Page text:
ARBITRATION

Difference between an award which is executable as decree and award which is required to be made a Rule of Court.

There is a difference between an award which is executable as decree and award which is required to be made a Rule of Court. An award made under Arbitration and Conciliation Act of 1996 is executable as a decree in view of Section 36 of the said Act and therefore it may fall in Explanation II of Section 44A. However, an award passed under Arbitration Act of 1940 is required to be made rule of the Court and such decree can always be executed under Section 44A of the Code of Civil Procedure, 1908. The provisions of Sections 15, 16 and 17 of the Arbitration Act, 1940 are similar to the provisions made in English Arbitration Act, 1996. The provisions of Sections 15, 16 and 17 of the Arbitration Act, 1940 are considered by the Hon’ble Supreme Court in the case of Manager, M/s. Jain and Associates, in which in pare 10 to 13, the Hon’ble Supreme Court observed as under:

“10. We would further refer to Sections 15, 16, 17, 30 and 33 of the Act, which read as under:

15. Power of Court to modify award.(1) The Court may by order modify or correct an award

(a) where it appears that a part of the award is upon a matter not referred to arbitration and such part can be separated from the other part and does not affect the decision on the matter referred; or

(b) where the award is imperfect in form, or contains any obvious error which can be amended without affecting such decision; or

(c) where the award contains a clerical mistake or an error arising from an accidental slip or omission.

16. Power to remit award.(1) The Court may from time to time remit the award or any matter referred to arbitration to the arbitrators or umpire for reconsideration upon such terms as it thinks fit-

(a) where the award has left undetermined any of the matters referred to arbitration, or where it determines any matter not referred to arbitration and such matter cannot be separated without affecting the determination of the matters referred; or

(b) where the award is so indefinite as to be incapable of execution; or

(c) where an objection to the legality of the award is apparent upon the face of it.

(2) Where an award is remitted under sub-section (1) the Court shall fix the time within which the arbitrator or umpire shall submit his decision to the Court:

Provided that any time so fixed may be extended by subsequent order of the Court.

(3) An award remitted under sub-section (1) shall become void on the failure of the arbitrator or umpire to reconsider it and submit his decision within the time fixed.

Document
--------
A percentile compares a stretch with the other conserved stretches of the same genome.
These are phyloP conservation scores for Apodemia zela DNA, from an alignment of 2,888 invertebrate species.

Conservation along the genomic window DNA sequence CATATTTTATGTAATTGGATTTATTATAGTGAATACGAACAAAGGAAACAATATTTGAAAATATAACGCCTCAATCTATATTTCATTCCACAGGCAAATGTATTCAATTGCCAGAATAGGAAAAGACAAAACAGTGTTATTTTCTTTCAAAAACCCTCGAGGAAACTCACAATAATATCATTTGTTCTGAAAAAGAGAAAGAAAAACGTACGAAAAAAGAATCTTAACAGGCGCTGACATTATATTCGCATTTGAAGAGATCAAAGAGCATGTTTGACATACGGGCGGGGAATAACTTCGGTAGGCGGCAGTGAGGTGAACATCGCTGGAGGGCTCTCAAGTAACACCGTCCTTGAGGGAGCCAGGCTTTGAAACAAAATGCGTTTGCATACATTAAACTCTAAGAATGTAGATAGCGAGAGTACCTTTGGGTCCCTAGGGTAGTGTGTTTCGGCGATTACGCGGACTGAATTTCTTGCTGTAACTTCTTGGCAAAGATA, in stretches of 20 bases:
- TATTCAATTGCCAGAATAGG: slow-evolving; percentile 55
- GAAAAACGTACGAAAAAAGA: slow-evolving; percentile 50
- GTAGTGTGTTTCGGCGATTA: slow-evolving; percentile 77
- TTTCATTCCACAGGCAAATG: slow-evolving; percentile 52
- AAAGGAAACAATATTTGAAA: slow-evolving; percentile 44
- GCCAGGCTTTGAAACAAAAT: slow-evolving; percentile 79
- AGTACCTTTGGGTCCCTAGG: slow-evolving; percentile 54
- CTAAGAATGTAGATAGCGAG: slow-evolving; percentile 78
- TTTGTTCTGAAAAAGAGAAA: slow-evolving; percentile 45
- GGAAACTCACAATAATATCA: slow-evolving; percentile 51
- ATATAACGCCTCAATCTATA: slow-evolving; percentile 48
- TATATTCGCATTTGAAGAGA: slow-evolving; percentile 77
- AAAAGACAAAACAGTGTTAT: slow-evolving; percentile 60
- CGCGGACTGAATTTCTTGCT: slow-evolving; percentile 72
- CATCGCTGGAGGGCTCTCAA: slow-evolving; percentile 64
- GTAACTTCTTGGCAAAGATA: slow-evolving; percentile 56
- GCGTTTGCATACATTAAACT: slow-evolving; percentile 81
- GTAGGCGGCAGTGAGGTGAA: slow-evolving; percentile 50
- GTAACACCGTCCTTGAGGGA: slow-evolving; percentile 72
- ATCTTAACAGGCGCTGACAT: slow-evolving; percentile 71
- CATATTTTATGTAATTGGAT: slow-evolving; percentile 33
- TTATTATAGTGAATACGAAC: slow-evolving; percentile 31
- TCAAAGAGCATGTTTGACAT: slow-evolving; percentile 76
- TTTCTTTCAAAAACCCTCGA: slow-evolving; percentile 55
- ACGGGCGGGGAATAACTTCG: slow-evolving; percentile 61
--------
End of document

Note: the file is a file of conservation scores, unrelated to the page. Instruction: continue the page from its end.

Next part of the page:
17. Judgment in terms of award. Where the Court sees no cause to remit the award or any of the matters referred to arbitration for reconsideration or to set aside the award, the Court shall, after the time for making an application to set aside the award has expired, or such application having been made, after refusing it, proceed to pronounce judgment according to the award, and upon the judgment so pronounced a decree shall follow, and no appeal shall lie from such decree except on the ground that it is in excess of, or not otherwise in accordance with the award.

Grounds for setting aside award. An award shall not be set aside except on one or more of the following grounds, namely-

(a) that an arbitrator or umpire has misconducted himself or the proceedings;

(b) that an award has been made after the issue of an order by the Court superseding the arbitration or after arbitration proceedings have become invalid under Section 35;

(c) that an award has been improperly procured or is otherwise invalid.

33. Arbitration agreement or award to be contested by application. Any party to an arbitration agreement or any person claiming under him desiring to challenge the existence or validity of an arbitration agreement or an award or to have the effect of either determined shall apply to the Court and the Court shall decide the question on affidavits:

Provided that where the Court deems it just and expedient, it may set down the application for hearing on other evidence also, and it may pass such orders for discovery and particulars as it may do in a suit.

In view of the aforequoted Sections, it can be stated that–

(a) after receipt of an award, the Court can suo motu refuse to make award rule of the Court on the ground that (I) part of the award is upon a matter not referred to arbitration; and (ii) the award is imperfect in form or contains any obvious error. The Court can also remit the award to arbitrator in case (i) where the award has left undetermined any matter referred to arbitration; or (ii) where it has determined any matter not referred to arbitration; or (iii) the award is so indefinite as to be incapable of execution; or (iv) is on the face of it illegal. This is also provided under parenthesis clause of section 17 which provides Where the Court sees no cause to remit the award or any of the matters referred to arbitration for reconsideration or to set aside the award, the Court shall proceed to pronounce judgment Therefore, it cannot be stated that in case where objections under Section 30 or 33 are not filed the Court is bound to pass decree in terms of the award.

(b) Section 5 of Limitation Act gives discretion to the Court to extend the time for filing application under Section 30 or 33 raising objections to the award.

(c) The Civil Procedure Code including Order IX Rule 13 is applicable to the proceedings initiated by producing award before the Court for passing a decree.

(d) The power of the Court to modify the award under Section 15 or to remit the award to the arbitrator for reconsideration under Section 16 varies from the jurisdiction of the Court to set aside the award under Section 30 or to determine the validity of the arbitration agreement or an award under Section 33.

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